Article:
Normally, if the constraint we're interested in is the length of the number in bits rather than the value of the number or the size/length of some data structure, we simply define N to be the length of the number and express big-O in terms of that. So I would say that your operations are O(n) or linear time and be sure to mention somewhere that n is the length of the key as opposed to the value of the key or the number of nodes already inserted or whatever.
This is most often done in the context of integer factorization. Whenever someone tells you that we have yet to find a polynomial-time algorithm for finding the prime factorization of an integer, they're talking about time complexity where N is defined as the length of the integer. If you instead define N as the value of the integer, the obvious brute force algorithm of simply trying all possible factors is obviously a polynomial time solution. This is sometimes called pseudo-polynomial time. So I suppose you could say your operations run in "pseudo-logarithmic time" if you really wanted to.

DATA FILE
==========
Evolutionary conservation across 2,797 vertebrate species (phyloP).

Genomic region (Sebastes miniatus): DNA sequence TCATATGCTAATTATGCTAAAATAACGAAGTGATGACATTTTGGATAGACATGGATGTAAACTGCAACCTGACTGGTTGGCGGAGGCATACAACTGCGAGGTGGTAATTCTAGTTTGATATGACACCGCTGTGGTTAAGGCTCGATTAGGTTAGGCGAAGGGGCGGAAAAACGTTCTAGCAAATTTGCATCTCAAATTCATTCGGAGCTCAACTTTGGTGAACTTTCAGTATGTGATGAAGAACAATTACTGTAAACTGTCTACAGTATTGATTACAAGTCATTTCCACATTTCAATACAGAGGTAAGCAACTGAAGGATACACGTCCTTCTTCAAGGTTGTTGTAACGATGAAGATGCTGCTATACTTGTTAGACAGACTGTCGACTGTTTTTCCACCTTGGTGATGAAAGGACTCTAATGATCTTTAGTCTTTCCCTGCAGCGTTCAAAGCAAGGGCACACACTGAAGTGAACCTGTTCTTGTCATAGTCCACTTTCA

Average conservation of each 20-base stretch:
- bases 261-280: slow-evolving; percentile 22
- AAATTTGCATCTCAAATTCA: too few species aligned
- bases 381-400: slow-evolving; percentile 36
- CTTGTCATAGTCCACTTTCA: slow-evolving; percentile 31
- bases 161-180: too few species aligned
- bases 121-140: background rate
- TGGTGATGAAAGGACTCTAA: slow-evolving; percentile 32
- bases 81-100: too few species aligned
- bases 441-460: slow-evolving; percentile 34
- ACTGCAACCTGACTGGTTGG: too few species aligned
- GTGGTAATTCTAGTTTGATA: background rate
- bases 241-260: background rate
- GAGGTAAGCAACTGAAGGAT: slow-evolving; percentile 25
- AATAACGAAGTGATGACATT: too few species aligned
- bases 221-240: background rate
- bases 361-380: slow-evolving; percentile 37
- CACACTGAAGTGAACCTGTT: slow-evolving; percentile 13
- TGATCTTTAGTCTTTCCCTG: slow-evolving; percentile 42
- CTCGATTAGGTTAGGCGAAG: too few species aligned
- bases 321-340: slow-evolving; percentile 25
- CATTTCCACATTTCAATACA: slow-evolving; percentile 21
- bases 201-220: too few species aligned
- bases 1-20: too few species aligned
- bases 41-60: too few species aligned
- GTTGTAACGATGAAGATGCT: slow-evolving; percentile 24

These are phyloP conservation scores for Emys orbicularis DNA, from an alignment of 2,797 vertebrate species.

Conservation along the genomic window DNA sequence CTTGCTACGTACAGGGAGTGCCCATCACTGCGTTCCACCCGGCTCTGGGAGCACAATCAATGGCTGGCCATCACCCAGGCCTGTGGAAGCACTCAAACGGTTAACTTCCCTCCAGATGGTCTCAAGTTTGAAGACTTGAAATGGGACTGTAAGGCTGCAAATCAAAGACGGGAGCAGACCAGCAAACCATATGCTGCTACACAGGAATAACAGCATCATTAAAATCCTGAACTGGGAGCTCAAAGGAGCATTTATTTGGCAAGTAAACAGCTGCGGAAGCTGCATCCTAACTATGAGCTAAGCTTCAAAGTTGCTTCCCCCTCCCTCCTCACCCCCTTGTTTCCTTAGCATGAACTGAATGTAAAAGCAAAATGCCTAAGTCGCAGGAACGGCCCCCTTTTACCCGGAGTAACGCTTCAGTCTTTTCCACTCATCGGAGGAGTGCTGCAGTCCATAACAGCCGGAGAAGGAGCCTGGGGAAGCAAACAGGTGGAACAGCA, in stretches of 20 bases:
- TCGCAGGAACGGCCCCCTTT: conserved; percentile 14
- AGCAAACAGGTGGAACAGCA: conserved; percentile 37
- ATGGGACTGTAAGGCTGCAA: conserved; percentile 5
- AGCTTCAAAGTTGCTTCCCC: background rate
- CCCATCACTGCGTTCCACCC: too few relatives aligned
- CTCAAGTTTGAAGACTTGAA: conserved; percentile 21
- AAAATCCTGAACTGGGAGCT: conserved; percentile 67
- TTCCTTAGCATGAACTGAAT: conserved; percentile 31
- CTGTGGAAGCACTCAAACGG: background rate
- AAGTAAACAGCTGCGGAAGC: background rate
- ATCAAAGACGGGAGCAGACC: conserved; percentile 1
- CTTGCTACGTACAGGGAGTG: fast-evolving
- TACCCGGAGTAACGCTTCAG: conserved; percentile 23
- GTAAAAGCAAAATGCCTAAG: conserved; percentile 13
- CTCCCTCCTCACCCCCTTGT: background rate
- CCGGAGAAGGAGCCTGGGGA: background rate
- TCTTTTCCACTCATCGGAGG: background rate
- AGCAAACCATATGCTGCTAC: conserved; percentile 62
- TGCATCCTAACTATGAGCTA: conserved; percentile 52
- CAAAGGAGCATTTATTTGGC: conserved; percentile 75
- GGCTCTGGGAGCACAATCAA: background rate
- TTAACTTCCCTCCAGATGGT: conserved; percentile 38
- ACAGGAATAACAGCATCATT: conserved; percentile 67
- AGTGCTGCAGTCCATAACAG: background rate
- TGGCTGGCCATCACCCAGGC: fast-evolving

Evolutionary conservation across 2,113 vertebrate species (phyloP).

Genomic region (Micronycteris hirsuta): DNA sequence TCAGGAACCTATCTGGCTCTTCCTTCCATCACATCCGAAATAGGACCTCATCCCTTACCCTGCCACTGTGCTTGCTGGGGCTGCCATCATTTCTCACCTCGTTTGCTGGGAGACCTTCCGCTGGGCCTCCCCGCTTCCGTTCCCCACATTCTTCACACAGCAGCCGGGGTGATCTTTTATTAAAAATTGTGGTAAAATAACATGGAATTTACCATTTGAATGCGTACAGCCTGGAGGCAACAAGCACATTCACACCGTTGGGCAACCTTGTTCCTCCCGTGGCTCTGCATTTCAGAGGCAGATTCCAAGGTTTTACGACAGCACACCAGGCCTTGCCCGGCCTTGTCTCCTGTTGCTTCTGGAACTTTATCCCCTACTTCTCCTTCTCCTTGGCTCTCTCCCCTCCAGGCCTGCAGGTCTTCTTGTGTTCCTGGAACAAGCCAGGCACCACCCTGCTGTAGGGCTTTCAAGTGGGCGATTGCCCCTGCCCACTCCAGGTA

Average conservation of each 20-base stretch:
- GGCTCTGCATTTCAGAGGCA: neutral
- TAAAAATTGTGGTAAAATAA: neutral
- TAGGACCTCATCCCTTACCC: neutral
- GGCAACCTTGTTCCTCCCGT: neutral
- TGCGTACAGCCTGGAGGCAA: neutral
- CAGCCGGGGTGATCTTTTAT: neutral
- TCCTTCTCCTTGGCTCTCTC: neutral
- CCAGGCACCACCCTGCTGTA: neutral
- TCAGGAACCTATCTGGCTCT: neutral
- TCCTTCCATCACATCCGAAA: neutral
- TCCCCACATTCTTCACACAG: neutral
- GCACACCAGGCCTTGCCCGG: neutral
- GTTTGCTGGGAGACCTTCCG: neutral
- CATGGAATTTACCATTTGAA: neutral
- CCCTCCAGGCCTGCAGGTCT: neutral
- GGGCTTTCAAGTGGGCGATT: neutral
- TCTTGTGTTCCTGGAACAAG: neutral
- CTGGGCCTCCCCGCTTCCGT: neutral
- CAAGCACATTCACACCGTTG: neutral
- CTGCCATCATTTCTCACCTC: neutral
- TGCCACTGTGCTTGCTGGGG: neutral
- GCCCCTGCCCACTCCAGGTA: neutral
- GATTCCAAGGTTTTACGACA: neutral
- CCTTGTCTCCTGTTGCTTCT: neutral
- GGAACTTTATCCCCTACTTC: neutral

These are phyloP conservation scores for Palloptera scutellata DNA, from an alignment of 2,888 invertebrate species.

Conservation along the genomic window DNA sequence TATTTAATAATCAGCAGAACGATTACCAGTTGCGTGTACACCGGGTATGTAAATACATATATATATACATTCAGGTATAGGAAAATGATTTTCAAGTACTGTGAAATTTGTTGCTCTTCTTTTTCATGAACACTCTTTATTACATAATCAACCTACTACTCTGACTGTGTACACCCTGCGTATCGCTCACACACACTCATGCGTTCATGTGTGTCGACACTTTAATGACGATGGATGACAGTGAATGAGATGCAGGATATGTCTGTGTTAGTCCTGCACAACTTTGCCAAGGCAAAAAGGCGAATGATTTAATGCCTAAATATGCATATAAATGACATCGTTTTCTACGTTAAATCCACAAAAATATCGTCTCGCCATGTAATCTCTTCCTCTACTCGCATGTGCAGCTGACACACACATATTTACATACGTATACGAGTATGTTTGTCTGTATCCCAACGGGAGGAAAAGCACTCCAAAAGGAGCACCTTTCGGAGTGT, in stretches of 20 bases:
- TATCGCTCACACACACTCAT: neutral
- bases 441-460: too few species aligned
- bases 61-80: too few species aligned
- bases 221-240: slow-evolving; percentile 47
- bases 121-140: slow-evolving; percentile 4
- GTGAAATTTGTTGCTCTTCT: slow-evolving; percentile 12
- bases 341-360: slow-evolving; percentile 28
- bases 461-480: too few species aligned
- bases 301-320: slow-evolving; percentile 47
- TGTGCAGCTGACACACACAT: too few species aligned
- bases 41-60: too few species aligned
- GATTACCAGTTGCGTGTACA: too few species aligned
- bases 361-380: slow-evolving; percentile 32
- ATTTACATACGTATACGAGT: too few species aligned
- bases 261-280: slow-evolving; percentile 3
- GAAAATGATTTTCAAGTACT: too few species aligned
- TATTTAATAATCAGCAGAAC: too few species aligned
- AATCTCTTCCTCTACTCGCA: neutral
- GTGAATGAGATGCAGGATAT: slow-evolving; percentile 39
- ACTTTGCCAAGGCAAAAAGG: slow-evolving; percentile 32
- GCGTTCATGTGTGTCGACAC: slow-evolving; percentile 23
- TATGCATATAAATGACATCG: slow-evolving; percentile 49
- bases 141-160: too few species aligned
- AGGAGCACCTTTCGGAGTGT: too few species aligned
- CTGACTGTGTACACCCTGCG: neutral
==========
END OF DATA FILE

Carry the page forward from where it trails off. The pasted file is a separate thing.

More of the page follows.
If you're wondering why we do this, the main reasons I'm aware of are that 1) The convention for big-O is that n always denotes "the length/size of the input", whether that input happens to be a tree with 50 nodes or an integer 50 digits long. So it's not as arbitrary as it might seem. 2) In practice the length/size of the input seems to be the limiting factor. The fact that I know a pseudo-polynomial time algorithm for prime factorization does not change the fact that I'll never be able to brute force an RSA private key with my laptop.